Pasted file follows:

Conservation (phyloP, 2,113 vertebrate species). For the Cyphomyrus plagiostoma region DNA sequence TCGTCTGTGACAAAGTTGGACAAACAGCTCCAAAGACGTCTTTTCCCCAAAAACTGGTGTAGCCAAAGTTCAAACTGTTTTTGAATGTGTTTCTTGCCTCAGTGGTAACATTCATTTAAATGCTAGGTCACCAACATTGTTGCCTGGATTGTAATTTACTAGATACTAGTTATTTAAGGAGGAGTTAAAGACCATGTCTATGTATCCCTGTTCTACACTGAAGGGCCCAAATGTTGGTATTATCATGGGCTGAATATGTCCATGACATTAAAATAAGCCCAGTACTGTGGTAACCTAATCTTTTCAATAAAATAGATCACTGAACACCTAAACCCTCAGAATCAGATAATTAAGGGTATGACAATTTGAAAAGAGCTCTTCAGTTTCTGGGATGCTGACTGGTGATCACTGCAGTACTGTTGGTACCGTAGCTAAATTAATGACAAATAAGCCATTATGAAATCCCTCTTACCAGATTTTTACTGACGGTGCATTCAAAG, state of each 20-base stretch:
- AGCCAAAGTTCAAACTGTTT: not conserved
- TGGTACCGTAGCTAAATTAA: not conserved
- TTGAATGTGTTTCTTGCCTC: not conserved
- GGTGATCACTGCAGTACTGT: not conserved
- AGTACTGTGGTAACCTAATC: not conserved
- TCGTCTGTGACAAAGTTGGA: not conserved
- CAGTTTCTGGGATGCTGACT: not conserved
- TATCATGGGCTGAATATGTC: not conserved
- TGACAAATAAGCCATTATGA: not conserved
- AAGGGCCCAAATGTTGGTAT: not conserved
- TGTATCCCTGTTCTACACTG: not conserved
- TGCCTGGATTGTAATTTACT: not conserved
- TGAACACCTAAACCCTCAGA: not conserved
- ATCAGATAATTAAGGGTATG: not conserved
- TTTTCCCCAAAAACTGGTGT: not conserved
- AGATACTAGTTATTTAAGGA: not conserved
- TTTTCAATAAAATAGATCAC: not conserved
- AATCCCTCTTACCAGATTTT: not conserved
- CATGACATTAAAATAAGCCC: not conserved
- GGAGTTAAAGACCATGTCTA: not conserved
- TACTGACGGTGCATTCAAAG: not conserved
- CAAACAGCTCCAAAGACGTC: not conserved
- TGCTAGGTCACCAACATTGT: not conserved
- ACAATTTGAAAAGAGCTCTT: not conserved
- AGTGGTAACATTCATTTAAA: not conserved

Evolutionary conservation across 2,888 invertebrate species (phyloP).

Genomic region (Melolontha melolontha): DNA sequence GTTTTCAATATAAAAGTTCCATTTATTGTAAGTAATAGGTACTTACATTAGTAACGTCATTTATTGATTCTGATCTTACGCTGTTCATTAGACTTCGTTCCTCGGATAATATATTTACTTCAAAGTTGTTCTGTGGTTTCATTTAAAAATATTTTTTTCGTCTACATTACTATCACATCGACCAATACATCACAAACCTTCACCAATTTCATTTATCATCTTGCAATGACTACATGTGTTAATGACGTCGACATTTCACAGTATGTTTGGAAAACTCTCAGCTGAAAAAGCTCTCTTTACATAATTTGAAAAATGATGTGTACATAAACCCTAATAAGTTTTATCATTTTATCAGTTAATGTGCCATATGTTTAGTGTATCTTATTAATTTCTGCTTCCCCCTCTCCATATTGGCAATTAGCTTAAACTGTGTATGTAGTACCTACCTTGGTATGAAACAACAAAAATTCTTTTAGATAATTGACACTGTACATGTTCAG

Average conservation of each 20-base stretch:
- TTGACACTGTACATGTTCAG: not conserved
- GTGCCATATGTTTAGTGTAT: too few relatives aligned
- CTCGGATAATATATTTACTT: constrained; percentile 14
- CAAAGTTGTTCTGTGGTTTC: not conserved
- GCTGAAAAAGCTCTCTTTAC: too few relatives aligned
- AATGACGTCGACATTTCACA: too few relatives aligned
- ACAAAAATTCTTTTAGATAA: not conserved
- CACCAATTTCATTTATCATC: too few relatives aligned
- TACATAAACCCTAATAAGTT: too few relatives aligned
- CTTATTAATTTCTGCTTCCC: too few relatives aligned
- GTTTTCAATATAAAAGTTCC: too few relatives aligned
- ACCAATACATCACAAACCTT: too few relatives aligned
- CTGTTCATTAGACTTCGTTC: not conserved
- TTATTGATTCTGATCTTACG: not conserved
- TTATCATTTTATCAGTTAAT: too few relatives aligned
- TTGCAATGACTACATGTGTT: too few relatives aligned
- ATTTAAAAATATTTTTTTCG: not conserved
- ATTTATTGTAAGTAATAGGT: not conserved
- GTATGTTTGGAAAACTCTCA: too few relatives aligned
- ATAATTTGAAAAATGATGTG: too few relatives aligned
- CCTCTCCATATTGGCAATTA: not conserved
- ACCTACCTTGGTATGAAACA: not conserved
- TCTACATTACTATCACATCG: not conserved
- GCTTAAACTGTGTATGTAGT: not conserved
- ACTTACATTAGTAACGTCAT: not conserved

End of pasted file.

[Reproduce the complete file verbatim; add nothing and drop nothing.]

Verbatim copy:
Conservation (phyloP, 2,113 vertebrate species). For the Cyphomyrus plagiostoma region DNA sequence TCGTCTGTGACAAAGTTGGACAAACAGCTCCAAAGACGTCTTTTCCCCAAAAACTGGTGTAGCCAAAGTTCAAACTGTTTTTGAATGTGTTTCTTGCCTCAGTGGTAACATTCATTTAAATGCTAGGTCACCAACATTGTTGCCTGGATTGTAATTTACTAGATACTAGTTATTTAAGGAGGAGTTAAAGACCATGTCTATGTATCCCTGTTCTACACTGAAGGGCCCAAATGTTGGTATTATCATGGGCTGAATATGTCCATGACATTAAAATAAGCCCAGTACTGTGGTAACCTAATCTTTTCAATAAAATAGATCACTGAACACCTAAACCCTCAGAATCAGATAATTAAGGGTATGACAATTTGAAAAGAGCTCTTCAGTTTCTGGGATGCTGACTGGTGATCACTGCAGTACTGTTGGTACCGTAGCTAAATTAATGACAAATAAGCCATTATGAAATCCCTCTTACCAGATTTTTACTGACGGTGCATTCAAAG, state of each 20-base stretch:
- AGCCAAAGTTCAAACTGTTT: not conserved
- TGGTACCGTAGCTAAATTAA: not conserved
- TTGAATGTGTTTCTTGCCTC: not conserved
- GGTGATCACTGCAGTACTGT: not conserved
- AGTACTGTGGTAACCTAATC: not conserved
- TCGTCTGTGACAAAGTTGGA: not conserved
- CAGTTTCTGGGATGCTGACT: not conserved
- TATCATGGGCTGAATATGTC: not conserved
- TGACAAATAAGCCATTATGA: not conserved
- AAGGGCCCAAATGTTGGTAT: not conserved
- TGTATCCCTGTTCTACACTG: not conserved
- TGCCTGGATTGTAATTTACT: not conserved
- TGAACACCTAAACCCTCAGA: not conserved
- ATCAGATAATTAAGGGTATG: not conserved
- TTTTCCCCAAAAACTGGTGT: not conserved
- AGATACTAGTTATTTAAGGA: not conserved
- TTTTCAATAAAATAGATCAC: not conserved
- AATCCCTCTTACCAGATTTT: not conserved
- CATGACATTAAAATAAGCCC: not conserved
- GGAGTTAAAGACCATGTCTA: not conserved
- TACTGACGGTGCATTCAAAG: not conserved
- CAAACAGCTCCAAAGACGTC: not conserved
- TGCTAGGTCACCAACATTGT: not conserved
- ACAATTTGAAAAGAGCTCTT: not conserved
- AGTGGTAACATTCATTTAAA: not conserved

Evolutionary conservation across 2,888 invertebrate species (phyloP).

Genomic region (Melolontha melolontha): DNA sequence GTTTTCAATATAAAAGTTCCATTTATTGTAAGTAATAGGTACTTACATTAGTAACGTCATTTATTGATTCTGATCTTACGCTGTTCATTAGACTTCGTTCCTCGGATAATATATTTACTTCAAAGTTGTTCTGTGGTTTCATTTAAAAATATTTTTTTCGTCTACATTACTATCACATCGACCAATACATCACAAACCTTCACCAATTTCATTTATCATCTTGCAATGACTACATGTGTTAATGACGTCGACATTTCACAGTATGTTTGGAAAACTCTCAGCTGAAAAAGCTCTCTTTACATAATTTGAAAAATGATGTGTACATAAACCCTAATAAGTTTTATCATTTTATCAGTTAATGTGCCATATGTTTAGTGTATCTTATTAATTTCTGCTTCCCCCTCTCCATATTGGCAATTAGCTTAAACTGTGTATGTAGTACCTACCTTGGTATGAAACAACAAAAATTCTTTTAGATAATTGACACTGTACATGTTCAG

Average conservation of each 20-base stretch:
- TTGACACTGTACATGTTCAG: not conserved
- GTGCCATATGTTTAGTGTAT: too few relatives aligned
- CTCGGATAATATATTTACTT: constrained; percentile 14
- CAAAGTTGTTCTGTGGTTTC: not conserved
- GCTGAAAAAGCTCTCTTTAC: too few relatives aligned
- AATGACGTCGACATTTCACA: too few relatives aligned
- ACAAAAATTCTTTTAGATAA: not conserved
- CACCAATTTCATTTATCATC: too few relatives aligned
- TACATAAACCCTAATAAGTT: too few relatives aligned
- CTTATTAATTTCTGCTTCCC: too few relatives aligned
- GTTTTCAATATAAAAGTTCC: too few relatives aligned
- ACCAATACATCACAAACCTT: too few relatives aligned
- CTGTTCATTAGACTTCGTTC: not conserved
- TTATTGATTCTGATCTTACG: not conserved
- TTATCATTTTATCAGTTAAT: too few relatives aligned
- TTGCAATGACTACATGTGTT: too few relatives aligned
- ATTTAAAAATATTTTTTTCG: not conserved
- ATTTATTGTAAGTAATAGGT: not conserved
- GTATGTTTGGAAAACTCTCA: too few relatives aligned
- ATAATTTGAAAAATGATGTG: too few relatives aligned
- CCTCTCCATATTGGCAATTA: not conserved
- ACCTACCTTGGTATGAAACA: not conserved
- TCTACATTACTATCACATCG: not conserved
- GCTTAAACTGTGTATGTAGT: not conserved
- ACTTACATTAGTAACGTCAT: not conserved